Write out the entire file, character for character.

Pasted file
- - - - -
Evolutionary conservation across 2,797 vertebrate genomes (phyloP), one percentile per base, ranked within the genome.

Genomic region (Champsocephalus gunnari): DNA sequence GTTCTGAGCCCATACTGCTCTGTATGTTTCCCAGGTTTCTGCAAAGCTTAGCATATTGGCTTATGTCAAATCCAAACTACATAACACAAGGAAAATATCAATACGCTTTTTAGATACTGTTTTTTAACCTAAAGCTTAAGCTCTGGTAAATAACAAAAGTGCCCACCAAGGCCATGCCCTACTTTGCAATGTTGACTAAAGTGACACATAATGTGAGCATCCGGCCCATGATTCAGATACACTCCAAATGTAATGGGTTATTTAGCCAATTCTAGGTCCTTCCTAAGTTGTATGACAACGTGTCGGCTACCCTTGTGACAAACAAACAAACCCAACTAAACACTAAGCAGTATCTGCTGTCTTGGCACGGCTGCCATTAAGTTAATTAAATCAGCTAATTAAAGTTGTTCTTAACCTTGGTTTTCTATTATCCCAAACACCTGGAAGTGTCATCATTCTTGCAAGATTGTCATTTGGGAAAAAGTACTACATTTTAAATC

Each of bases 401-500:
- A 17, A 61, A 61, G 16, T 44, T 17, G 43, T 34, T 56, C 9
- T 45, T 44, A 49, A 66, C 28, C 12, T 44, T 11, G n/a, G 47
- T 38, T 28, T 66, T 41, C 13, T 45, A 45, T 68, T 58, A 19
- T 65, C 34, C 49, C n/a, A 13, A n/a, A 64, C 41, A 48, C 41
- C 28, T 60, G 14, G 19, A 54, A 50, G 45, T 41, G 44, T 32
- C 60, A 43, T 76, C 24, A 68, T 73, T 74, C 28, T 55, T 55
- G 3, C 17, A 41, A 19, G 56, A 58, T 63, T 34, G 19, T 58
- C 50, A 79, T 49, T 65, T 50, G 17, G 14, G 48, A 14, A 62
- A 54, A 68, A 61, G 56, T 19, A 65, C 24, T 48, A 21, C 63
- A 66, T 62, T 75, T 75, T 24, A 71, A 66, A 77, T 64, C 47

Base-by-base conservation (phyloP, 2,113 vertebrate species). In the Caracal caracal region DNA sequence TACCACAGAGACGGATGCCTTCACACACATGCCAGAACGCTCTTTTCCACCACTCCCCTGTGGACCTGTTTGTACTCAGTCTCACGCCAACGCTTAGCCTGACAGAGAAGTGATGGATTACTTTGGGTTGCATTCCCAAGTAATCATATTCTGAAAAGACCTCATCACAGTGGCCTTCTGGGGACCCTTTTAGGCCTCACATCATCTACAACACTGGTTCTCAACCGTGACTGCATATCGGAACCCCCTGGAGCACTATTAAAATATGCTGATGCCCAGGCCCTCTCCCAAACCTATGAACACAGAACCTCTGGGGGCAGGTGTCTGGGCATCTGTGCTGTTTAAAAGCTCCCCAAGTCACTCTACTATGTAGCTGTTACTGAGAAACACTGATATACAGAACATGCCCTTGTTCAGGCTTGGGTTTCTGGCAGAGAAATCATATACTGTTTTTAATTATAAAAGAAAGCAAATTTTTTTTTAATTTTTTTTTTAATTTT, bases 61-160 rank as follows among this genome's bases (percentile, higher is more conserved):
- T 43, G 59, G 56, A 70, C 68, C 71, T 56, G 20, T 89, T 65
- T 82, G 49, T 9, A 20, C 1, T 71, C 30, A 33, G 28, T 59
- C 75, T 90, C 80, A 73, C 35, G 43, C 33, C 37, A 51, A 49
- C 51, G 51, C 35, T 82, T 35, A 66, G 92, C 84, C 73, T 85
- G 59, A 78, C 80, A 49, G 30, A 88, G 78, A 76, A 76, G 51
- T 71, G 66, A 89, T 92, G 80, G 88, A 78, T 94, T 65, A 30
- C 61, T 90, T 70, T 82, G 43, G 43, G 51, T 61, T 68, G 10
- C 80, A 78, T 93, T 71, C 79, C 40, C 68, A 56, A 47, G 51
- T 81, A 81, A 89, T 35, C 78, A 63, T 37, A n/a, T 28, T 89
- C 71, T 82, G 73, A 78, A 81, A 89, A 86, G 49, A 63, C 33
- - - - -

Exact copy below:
Evolutionary conservation across 2,797 vertebrate genomes (phyloP), one percentile per base, ranked within the genome.

Genomic region (Champsocephalus gunnari): DNA sequence GTTCTGAGCCCATACTGCTCTGTATGTTTCCCAGGTTTCTGCAAAGCTTAGCATATTGGCTTATGTCAAATCCAAACTACATAACACAAGGAAAATATCAATACGCTTTTTAGATACTGTTTTTTAACCTAAAGCTTAAGCTCTGGTAAATAACAAAAGTGCCCACCAAGGCCATGCCCTACTTTGCAATGTTGACTAAAGTGACACATAATGTGAGCATCCGGCCCATGATTCAGATACACTCCAAATGTAATGGGTTATTTAGCCAATTCTAGGTCCTTCCTAAGTTGTATGACAACGTGTCGGCTACCCTTGTGACAAACAAACAAACCCAACTAAACACTAAGCAGTATCTGCTGTCTTGGCACGGCTGCCATTAAGTTAATTAAATCAGCTAATTAAAGTTGTTCTTAACCTTGGTTTTCTATTATCCCAAACACCTGGAAGTGTCATCATTCTTGCAAGATTGTCATTTGGGAAAAAGTACTACATTTTAAATC

Each of bases 401-500:
- A 17, A 61, A 61, G 16, T 44, T 17, G 43, T 34, T 56, C 9
- T 45, T 44, A 49, A 66, C 28, C 12, T 44, T 11, G n/a, G 47
- T 38, T 28, T 66, T 41, C 13, T 45, A 45, T 68, T 58, A 19
- T 65, C 34, C 49, C n/a, A 13, A n/a, A 64, C 41, A 48, C 41
- C 28, T 60, G 14, G 19, A 54, A 50, G 45, T 41, G 44, T 32
- C 60, A 43, T 76, C 24, A 68, T 73, T 74, C 28, T 55, T 55
- G 3, C 17, A 41, A 19, G 56, A 58, T 63, T 34, G 19, T 58
- C 50, A 79, T 49, T 65, T 50, G 17, G 14, G 48, A 14, A 62
- A 54, A 68, A 61, G 56, T 19, A 65, C 24, T 48, A 21, C 63
- A 66, T 62, T 75, T 75, T 24, A 71, A 66, A 77, T 64, C 47

Base-by-base conservation (phyloP, 2,113 vertebrate species). In the Caracal caracal region DNA sequence TACCACAGAGACGGATGCCTTCACACACATGCCAGAACGCTCTTTTCCACCACTCCCCTGTGGACCTGTTTGTACTCAGTCTCACGCCAACGCTTAGCCTGACAGAGAAGTGATGGATTACTTTGGGTTGCATTCCCAAGTAATCATATTCTGAAAAGACCTCATCACAGTGGCCTTCTGGGGACCCTTTTAGGCCTCACATCATCTACAACACTGGTTCTCAACCGTGACTGCATATCGGAACCCCCTGGAGCACTATTAAAATATGCTGATGCCCAGGCCCTCTCCCAAACCTATGAACACAGAACCTCTGGGGGCAGGTGTCTGGGCATCTGTGCTGTTTAAAAGCTCCCCAAGTCACTCTACTATGTAGCTGTTACTGAGAAACACTGATATACAGAACATGCCCTTGTTCAGGCTTGGGTTTCTGGCAGAGAAATCATATACTGTTTTTAATTATAAAAGAAAGCAAATTTTTTTTTAATTTTTTTTTTAATTTT, bases 61-160 rank as follows among this genome's bases (percentile, higher is more conserved):
- T 43, G 59, G 56, A 70, C 68, C 71, T 56, G 20, T 89, T 65
- T 82, G 49, T 9, A 20, C 1, T 71, C 30, A 33, G 28, T 59
- C 75, T 90, C 80, A 73, C 35, G 43, C 33, C 37, A 51, A 49
- C 51, G 51, C 35, T 82, T 35, A 66, G 92, C 84, C 73, T 85
- G 59, A 78, C 80, A 49, G 30, A 88, G 78, A 76, A 76, G 51
- T 71, G 66, A 89, T 92, G 80, G 88, A 78, T 94, T 65, A 30
- C 61, T 90, T 70, T 82, G 43, G 43, G 51, T 61, T 68, G 10
- C 80, A 78, T 93, T 71, C 79, C 40, C 68, A 56, A 47, G 51
- T 81, A 81, A 89, T 35, C 78, A 63, T 37, A n/a, T 28, T 89
- C 71, T 82, G 73, A 78, A 81, A 89, A 86, G 49, A 63, C 33